More Loosely Organized Pondering

Despite worst efforts, I’ve been staying home for the better half of the Summer, and so, working time becomes sitting time, sitting time becomes sleeping time, sleeping time becomes pondering time. I had a chance to reflect a bit on my past and a bit for my future.

If anyone noticed, a significant portion of this journal was deleted. Once I thought in this personal space you can write anything – or, in an other sense, that I’m not embarassed to write anything about myself. Then slowly I come to realize that there are things here that I simply can’t write here. It’s not a matter of choice; it’s a matter of necessity. Things that, once those that are around me discovered, would cause significant changes to the status-quo, which I’m currently very happy with at the moment. These are good times, and despite obvious signs that these good times are passing, I’d like to linger on it for as long as possible.

The main reason that I can’t write what I truly want to write – even here – is because I’m dreadfully afraid of messing up, whether it’s something big or small; it pains me to be on the wrong side of people, when they disagree with me or shun me to the side. It is because of this rather unwanted evolutionary process that I really have no personality of my own: I, for the most part, take on all the cues and lingos that people around me use and simply use it on them. The best example of it would be like a mirror – not just an ordinary mirror, but a fun house mirror, the kind that never reflects a bad self. So I thrived and survived under an image that’s not my own, for years past and maybe for years to come.

Of course, realizing the previous mentioned fact means that there is something called “true self” that I still haven’t completely uncovered. What little I realize is that discovering my “true self” involves making mistakes, and through simple logic you can already deduce that I am currently dreadfully afraid of discovering my “true self”. My standing theory is that I’ll need somebody – somebody who can accept all the mistakes I can afford to make without abandoning me. Sure, at first glance this seems like a rather simple proposition, but in truth it means that this particular person will have to suffer with, or even take over a piece of burden that I wouldn’t even experience.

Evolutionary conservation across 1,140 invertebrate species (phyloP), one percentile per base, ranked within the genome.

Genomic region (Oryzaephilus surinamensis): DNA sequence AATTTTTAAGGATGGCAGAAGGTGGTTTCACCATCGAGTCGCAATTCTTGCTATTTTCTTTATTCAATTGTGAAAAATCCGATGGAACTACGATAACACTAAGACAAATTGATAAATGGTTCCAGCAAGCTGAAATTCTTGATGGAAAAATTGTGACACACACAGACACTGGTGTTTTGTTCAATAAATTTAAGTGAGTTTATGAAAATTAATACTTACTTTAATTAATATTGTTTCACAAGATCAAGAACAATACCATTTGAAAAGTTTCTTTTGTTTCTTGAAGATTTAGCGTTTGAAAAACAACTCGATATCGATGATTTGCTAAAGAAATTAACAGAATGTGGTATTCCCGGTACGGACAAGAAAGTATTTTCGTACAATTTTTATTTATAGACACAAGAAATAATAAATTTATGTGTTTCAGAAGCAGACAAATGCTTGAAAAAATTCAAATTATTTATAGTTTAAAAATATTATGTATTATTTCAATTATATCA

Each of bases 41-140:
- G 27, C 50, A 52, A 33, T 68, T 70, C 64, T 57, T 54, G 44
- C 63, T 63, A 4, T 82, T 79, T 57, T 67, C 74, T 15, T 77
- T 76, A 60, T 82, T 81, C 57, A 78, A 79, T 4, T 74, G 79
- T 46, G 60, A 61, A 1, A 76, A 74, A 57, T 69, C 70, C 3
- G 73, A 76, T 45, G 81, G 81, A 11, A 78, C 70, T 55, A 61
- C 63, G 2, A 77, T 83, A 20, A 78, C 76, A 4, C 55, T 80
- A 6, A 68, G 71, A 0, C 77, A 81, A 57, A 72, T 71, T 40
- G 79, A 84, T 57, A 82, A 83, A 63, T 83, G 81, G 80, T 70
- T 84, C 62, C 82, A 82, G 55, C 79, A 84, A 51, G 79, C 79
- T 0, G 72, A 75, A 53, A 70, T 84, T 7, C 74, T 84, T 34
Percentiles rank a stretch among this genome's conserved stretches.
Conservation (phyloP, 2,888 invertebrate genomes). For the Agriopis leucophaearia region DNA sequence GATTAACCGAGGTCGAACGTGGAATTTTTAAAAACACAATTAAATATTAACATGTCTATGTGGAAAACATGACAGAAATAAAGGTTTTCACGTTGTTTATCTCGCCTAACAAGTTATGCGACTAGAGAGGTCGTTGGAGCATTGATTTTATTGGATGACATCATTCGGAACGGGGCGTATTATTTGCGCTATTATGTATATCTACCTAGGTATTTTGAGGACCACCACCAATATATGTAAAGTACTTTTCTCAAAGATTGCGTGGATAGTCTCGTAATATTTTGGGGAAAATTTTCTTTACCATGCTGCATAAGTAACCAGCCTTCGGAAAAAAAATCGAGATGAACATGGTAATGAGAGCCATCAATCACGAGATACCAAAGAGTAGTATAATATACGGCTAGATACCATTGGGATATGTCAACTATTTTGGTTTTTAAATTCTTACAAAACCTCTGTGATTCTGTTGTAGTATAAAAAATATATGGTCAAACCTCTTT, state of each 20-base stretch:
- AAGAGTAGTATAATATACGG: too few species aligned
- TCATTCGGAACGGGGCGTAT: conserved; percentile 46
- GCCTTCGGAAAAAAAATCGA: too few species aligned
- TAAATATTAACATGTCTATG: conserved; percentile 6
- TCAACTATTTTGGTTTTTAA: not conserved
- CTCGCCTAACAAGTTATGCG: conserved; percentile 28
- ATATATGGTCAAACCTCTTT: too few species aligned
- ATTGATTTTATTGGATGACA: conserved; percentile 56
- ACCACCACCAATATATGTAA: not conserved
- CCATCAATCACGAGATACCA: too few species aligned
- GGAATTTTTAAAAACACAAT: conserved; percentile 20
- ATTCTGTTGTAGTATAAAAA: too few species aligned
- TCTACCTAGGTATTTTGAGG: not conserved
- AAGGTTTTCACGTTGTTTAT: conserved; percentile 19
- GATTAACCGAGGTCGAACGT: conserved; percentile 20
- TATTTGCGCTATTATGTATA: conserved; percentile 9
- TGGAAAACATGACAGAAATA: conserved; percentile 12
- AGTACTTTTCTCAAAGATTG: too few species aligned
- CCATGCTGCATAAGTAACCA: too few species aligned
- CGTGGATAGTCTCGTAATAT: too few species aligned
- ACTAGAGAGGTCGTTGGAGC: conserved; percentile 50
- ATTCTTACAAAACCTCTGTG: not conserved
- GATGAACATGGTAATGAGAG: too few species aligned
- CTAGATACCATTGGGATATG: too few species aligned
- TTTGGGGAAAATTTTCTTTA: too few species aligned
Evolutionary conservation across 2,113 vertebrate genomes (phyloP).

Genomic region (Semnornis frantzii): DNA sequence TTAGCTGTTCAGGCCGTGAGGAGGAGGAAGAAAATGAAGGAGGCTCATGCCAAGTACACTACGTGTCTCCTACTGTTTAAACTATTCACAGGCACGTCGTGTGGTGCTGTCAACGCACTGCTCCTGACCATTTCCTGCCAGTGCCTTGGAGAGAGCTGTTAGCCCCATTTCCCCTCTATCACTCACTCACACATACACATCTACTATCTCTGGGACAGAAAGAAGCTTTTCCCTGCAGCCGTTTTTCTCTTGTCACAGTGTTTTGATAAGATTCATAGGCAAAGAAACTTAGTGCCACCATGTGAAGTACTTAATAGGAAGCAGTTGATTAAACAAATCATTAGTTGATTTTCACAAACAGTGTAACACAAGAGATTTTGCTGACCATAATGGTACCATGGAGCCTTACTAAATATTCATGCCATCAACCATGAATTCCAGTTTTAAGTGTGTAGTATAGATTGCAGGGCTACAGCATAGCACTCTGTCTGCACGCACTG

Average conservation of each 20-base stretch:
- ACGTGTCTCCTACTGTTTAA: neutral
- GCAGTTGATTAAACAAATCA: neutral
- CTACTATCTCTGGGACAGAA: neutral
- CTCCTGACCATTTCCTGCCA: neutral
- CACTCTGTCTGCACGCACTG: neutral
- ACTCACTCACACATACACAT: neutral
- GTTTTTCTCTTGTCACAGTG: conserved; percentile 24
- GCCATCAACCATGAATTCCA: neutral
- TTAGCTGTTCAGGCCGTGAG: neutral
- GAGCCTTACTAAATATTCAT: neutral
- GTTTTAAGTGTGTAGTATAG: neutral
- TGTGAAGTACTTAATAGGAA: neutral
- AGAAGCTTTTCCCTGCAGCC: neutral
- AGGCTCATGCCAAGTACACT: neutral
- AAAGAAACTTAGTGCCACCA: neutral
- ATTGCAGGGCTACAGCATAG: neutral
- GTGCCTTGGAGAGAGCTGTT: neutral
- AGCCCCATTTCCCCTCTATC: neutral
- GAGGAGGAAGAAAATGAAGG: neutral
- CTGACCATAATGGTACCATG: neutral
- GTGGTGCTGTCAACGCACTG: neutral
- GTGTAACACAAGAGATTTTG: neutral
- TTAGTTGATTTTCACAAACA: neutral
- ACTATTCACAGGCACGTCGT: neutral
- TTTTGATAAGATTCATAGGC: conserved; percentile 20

Have I found someone like that? I really can’t tell. Now you understand why I simply can’t write everything I want to say here.

On the other hand, I’m still flat broke and I also recieved bad news from Financial Aid that they’re only going to support me for two more quarters (not that they’re granting much, but every penny helps at this point), which means that I would be more in debt than I thought when I get out. Of course, whether I can truly get out next year is a question in itself; unless all the classes works together for me, I’m going to be a class or two short from fulfilling the requirements, which means my diploma would be under the mercy of the dean and possibly my counselor/advisor. I have no confidence at all to fulfill the insane schedule ahead of me. It makes me a bit guilty that I haven’t been working hard for the past two years. I’m not bitter though. Like I said, these are good times, even though I can see it turn sour very shortly ahead.

I’m currently very afraid to graduate right now. I have absolutely no idea what I can do when I get my degree; despite best efforts, what you learn at UCI about computer science are basically theoretical crap; seriously, a night class at ITT tech might earn you better technical knowledge that you’d need to survive in the real world. In that sense, my dream of becoming a game designer is simply impossible to reach: in order to make it as a game designer you’d have to make it as the project leader of a game project, which means you have to earn experience and prestiege by taking up some of the essential game project positions in the past, whether you’re the main programmer or lead artist or animator or modeler or skinner or sound artist, you gotta become useful before anyone would let you in on the designing part of the project. Back when I decided on this path of career, home brew games are pretty popular and anyone who can whip up the assembly code for X mode can make their own “commercial” quality arcade game with the classic 320×240 VGA screen and Sound Blaster compatible music and sound effects. Nowadays, as everything moves on to the Windows OS, DirectX engine, and 3D graphics instead of sprite art, you can no longer make games that people would notice on your own. At the very least you’d need a team of 5 or 6 and each of them had to be complete experts on the things that they do. I have neither the charisma or the social skills to gather talents like that, and I’m not even sure if I’m good enough to land myself at small startup companies (if one exists in this kind of economy, anyway). On all levels, the outlook is pretty grim – right now, I’m happy if I can get myself some dead end data entry job. Having standards is not an option when you have trouble landing the worst of all jobs.

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